Under a DMP, you would deposit money each month with the credit counseling organization. The counseling organization would develop a payment schedule with you and your creditors and use your deposits to pay your unsecured debts, like your credit card bills, student loans, and medical bills. A successful DMP requires you to make regular, timely payments, over a period of 48 months or more.
For more information about choosing a credit counselor: http://www.ftc.gov/bcp/edu/pubs/consumer/credit/cre26.shtm
Consolidating your debt through a second mortgage or a home equity line of credit may help you lower the cost of your credit. These loans require you to put up your home as collateral. If you can’t make payments on-time, you could lose your home.
The costs of these loans can add up. In addition to interest on the loans, you may have to pay “points,” with one point equal to one percent of the amount you borrow. However, these loans may provide certain tax advantages that are not available with other kinds of credit.
Because consequences are severe and long-lasting, filing for personal bankruptcy is usually the option of last resort. People who file bankruptcy receive a court order that says they don’t have to repay certain debts. Bankruptcy information can stay on your credit report for 10 years, making it difficult to obtain credit, buy a home, get life insurance, or sometimes get a job. However, bankruptcy can offer a fresh start for people who have gotten into financial difficulty and can’t repay their debts.
There are two main types of personal bankruptcy: Chapter 13 and Chapter 7. Each must be filed in federal bankruptcy court.
Chapter 13 allows people with a steady income to keep property, like a mortgaged house or a car. Rather than surrender any property, the court approves a repayment plan that allows you to use your future income to pay off your debts during a three-to-five-year period. After all the payments are made, you receive a discharge of your debts.
Chapter 7 is known as straight bankruptcy. It involves liquidation of all non-exempt assets. Exempt property may include automobiles, work-related tools, and basic household furnishings. Some of your property could be sold by a court-appointed official or turned over to your creditors.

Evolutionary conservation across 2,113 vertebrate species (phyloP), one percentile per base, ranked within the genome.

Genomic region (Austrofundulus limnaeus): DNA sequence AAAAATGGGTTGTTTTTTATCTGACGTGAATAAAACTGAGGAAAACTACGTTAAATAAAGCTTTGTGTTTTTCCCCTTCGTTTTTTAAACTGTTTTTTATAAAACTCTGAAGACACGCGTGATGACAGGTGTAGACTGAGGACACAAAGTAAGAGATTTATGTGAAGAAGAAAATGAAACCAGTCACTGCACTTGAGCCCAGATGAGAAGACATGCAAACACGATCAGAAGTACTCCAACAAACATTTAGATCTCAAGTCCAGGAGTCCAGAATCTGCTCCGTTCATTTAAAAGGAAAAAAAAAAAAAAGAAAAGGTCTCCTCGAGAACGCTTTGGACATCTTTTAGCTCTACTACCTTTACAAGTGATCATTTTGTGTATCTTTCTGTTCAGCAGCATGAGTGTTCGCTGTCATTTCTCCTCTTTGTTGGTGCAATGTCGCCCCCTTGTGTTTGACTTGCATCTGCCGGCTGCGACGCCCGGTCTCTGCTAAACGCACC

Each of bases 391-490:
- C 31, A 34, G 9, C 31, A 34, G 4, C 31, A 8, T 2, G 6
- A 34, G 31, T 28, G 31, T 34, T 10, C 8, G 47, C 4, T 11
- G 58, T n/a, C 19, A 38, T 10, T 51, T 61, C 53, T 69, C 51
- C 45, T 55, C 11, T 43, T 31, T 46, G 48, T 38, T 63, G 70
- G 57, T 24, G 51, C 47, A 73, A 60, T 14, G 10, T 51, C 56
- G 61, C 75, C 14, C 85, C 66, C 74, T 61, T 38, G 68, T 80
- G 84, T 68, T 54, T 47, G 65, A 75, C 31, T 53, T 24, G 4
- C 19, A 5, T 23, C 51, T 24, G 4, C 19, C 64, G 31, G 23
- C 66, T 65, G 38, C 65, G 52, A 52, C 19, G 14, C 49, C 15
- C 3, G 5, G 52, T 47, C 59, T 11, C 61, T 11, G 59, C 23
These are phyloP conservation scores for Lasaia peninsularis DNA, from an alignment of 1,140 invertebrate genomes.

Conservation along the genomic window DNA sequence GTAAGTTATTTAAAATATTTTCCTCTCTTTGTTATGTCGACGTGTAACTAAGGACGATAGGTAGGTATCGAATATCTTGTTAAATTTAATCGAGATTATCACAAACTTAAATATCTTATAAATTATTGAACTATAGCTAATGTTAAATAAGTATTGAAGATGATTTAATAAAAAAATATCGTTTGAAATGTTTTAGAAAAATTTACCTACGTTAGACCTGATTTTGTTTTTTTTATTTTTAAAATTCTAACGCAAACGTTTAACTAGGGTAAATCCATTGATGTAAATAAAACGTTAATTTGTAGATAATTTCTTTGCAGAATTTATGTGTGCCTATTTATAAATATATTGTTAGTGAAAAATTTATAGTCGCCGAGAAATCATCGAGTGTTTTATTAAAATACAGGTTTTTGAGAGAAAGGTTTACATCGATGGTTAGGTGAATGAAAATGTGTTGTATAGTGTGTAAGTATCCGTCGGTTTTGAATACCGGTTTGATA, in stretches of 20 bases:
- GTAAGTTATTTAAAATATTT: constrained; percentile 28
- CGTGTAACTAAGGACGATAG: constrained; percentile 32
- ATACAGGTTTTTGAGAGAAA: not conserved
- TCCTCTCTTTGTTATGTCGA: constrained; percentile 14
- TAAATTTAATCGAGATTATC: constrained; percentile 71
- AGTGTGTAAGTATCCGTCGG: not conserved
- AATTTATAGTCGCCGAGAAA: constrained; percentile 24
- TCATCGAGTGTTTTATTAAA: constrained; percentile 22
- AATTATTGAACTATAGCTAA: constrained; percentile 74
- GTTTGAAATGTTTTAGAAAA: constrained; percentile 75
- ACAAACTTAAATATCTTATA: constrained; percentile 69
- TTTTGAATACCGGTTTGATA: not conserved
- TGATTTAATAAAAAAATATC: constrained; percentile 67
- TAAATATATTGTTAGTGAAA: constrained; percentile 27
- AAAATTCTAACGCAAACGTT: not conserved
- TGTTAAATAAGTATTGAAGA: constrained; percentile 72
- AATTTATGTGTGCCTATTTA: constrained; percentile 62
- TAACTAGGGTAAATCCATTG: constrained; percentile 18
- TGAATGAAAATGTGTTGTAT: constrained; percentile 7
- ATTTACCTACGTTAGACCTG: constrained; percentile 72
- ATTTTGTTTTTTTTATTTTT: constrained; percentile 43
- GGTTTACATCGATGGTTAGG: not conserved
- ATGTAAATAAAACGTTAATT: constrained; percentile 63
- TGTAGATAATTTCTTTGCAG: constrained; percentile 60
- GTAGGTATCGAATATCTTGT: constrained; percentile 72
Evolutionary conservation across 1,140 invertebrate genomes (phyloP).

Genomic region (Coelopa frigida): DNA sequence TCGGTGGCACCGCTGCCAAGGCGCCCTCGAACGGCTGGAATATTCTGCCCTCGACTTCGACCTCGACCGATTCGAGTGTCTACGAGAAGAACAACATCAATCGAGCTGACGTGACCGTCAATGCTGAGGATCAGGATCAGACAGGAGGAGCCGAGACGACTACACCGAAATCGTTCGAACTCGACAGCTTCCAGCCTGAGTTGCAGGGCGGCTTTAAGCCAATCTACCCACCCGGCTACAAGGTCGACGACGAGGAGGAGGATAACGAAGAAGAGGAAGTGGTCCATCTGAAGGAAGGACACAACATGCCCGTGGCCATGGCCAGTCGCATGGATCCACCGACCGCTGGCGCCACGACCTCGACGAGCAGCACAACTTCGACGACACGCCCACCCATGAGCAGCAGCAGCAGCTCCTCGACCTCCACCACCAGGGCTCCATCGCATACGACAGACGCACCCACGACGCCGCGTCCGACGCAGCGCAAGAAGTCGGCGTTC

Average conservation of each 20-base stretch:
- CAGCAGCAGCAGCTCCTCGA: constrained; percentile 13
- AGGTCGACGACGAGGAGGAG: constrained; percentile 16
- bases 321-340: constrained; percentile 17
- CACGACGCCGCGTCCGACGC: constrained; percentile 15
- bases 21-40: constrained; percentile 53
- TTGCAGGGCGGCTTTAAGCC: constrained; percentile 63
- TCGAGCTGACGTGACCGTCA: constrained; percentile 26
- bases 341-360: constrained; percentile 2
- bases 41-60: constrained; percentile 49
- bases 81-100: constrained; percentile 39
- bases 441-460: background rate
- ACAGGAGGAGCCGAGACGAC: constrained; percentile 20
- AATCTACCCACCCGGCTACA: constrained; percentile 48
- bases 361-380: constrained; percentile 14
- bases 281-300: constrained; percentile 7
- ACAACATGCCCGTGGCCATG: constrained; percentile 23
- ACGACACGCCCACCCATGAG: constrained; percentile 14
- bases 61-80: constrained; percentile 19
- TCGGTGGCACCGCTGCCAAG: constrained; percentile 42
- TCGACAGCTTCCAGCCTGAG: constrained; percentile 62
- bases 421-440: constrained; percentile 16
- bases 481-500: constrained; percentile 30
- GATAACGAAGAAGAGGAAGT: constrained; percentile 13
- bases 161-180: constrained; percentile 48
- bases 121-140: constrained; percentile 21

You must get credit counseling from a government-approved organization within six months before you file for any bankruptcy relief. You can find a state-by-state list of government- approved credit counselors at www.usdoj.gov/ust/.
Debt negotiation firms may claim that they can negotiate that your unsecured debt, such as credit card debt, be paid off for anywhere from 10 to 50 percent of the balance owed.
Debt negotiation can have a long term negative impact on your credit report and your ability to get credit. Many states have laws regulating debt negotiation companies and the services they offer. Check with your state Attorney General to learn the laws in your state.
Be careful. While these firms may claim that using their services will have little or no negative impact on your ability to get credit in the future, or that any negative information can be removed from your credit report when you complete their debt negotiation program. This is not necessarily true. They may also tell you to stop making payments to your creditors and to send payments to the debt negotiation company so they may pay your creditors on your behalf.
There also is no guarantee that a creditor will accept partial payment of a legitimate debt. And, if you stop making payments on a credit card, late fees and interest usually are added to the debt each month. If you exceed your credit limit, additional fees and charges also can be added. Your original debt could double or triple.
Finding a Credit Counselor
Debt Negotiation Programs